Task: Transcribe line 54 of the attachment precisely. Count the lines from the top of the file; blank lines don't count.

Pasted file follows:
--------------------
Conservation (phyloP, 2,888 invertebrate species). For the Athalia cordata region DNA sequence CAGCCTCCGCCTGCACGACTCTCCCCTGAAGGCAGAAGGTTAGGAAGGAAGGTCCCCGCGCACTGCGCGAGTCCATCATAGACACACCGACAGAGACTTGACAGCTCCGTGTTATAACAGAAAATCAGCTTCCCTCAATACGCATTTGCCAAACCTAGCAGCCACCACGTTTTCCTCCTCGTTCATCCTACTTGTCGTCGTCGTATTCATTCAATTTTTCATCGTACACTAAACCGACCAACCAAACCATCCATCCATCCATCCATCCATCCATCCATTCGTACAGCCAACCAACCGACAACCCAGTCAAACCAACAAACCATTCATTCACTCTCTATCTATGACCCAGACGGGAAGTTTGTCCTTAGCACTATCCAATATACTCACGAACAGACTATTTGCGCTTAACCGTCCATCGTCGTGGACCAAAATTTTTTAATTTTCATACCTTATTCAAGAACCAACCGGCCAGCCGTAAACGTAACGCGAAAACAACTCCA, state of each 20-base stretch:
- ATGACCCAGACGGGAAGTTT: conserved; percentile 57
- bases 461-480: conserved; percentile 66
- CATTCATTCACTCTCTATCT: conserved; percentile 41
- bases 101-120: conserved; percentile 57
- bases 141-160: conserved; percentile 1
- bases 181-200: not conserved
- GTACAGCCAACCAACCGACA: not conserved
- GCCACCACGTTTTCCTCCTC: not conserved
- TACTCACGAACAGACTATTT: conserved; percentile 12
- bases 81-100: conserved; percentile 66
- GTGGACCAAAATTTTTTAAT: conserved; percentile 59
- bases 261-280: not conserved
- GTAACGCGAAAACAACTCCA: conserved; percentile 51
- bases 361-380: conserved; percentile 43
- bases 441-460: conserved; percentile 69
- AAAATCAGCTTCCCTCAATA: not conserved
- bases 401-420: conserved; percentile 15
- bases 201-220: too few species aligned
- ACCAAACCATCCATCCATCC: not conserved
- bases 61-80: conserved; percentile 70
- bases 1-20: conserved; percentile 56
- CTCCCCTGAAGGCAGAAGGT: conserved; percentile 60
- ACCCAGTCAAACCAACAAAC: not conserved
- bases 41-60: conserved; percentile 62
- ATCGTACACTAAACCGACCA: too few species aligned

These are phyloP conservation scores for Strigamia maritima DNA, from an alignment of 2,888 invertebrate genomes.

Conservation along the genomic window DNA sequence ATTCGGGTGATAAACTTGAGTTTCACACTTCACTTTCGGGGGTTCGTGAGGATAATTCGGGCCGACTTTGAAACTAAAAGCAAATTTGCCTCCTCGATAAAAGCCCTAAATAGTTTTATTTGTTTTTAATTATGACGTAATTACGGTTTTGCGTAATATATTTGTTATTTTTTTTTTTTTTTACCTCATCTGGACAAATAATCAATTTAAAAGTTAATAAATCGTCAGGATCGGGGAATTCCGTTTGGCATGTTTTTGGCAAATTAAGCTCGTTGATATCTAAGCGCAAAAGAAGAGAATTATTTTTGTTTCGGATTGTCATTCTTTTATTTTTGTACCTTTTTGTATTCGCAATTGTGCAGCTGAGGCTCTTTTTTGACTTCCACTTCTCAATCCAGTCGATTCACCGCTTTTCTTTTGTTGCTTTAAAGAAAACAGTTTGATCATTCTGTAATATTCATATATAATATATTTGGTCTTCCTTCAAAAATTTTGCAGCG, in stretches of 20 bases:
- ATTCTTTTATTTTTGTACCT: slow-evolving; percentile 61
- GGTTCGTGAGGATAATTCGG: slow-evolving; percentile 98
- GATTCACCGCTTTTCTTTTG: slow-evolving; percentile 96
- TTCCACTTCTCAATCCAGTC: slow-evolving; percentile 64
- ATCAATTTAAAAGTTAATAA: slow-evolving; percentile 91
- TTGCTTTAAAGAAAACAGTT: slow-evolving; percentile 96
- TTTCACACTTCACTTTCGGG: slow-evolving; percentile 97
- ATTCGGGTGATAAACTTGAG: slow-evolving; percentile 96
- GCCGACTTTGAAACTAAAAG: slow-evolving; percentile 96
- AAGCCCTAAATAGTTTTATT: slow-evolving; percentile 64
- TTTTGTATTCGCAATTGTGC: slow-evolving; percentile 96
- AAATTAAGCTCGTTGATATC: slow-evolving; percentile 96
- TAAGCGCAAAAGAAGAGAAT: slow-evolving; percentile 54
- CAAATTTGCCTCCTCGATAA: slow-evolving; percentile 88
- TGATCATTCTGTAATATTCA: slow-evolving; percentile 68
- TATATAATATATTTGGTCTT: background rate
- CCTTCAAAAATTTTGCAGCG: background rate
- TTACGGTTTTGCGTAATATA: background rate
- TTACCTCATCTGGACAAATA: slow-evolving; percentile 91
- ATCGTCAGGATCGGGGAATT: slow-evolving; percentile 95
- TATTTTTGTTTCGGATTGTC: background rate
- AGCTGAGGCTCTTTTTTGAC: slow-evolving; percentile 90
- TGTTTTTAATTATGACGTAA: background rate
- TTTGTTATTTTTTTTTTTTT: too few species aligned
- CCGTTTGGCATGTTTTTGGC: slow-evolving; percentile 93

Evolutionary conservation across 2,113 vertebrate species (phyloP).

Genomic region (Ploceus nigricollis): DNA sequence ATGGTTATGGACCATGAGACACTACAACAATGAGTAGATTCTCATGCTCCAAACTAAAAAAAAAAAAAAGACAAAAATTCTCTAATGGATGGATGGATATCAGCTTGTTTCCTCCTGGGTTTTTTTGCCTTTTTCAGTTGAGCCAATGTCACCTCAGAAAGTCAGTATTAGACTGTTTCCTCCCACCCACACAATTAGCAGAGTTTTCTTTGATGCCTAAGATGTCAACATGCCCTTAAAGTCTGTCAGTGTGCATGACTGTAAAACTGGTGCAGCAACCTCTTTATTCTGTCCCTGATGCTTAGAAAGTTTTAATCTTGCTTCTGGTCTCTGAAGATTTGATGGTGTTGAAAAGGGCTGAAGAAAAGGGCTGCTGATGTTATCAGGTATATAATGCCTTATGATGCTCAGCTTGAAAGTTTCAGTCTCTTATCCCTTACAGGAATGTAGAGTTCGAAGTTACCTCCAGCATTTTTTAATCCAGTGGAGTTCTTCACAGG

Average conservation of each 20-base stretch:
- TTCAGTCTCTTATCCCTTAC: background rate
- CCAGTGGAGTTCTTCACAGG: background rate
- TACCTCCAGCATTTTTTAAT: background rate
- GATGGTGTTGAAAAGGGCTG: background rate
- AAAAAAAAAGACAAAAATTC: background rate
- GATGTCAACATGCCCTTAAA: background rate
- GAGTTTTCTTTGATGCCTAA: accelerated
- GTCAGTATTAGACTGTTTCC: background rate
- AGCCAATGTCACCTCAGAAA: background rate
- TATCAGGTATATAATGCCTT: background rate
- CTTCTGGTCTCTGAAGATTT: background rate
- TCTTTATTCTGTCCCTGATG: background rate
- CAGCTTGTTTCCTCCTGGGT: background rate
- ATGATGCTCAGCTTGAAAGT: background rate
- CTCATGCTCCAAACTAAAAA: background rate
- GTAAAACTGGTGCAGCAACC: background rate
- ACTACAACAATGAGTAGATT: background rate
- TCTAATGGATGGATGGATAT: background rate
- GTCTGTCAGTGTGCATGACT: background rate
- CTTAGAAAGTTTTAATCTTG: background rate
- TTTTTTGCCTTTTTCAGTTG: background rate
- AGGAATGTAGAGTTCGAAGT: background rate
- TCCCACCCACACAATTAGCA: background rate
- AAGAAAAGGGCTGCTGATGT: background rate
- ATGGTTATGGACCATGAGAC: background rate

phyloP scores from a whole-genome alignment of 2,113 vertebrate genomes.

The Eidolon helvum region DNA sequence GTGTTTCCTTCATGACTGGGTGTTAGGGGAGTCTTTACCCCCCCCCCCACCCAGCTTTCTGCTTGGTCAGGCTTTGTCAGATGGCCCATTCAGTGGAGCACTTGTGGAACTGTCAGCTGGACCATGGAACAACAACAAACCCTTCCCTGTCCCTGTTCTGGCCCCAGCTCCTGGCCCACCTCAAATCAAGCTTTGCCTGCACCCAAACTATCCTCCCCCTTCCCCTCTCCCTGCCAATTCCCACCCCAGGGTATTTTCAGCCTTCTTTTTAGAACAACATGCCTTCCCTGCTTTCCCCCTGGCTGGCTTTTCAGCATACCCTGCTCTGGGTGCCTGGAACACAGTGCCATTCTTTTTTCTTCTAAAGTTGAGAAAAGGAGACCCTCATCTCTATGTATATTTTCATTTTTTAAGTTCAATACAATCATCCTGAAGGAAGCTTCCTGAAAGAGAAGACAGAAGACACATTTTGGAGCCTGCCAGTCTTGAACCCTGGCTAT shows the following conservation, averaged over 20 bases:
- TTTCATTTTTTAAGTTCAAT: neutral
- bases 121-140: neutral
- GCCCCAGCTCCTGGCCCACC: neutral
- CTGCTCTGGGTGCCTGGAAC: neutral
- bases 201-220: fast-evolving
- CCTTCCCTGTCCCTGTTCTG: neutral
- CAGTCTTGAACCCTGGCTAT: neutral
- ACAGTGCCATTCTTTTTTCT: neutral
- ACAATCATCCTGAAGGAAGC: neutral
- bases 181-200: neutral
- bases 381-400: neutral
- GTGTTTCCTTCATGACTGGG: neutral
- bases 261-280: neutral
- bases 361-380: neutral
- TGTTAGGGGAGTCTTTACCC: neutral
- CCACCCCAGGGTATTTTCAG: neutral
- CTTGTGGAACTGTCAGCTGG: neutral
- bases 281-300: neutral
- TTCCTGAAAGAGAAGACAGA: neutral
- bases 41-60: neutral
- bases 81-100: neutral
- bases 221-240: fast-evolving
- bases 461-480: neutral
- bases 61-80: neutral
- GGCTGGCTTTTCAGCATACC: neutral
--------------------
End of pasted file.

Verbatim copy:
Evolutionary conservation across 2,113 vertebrate species (phyloP).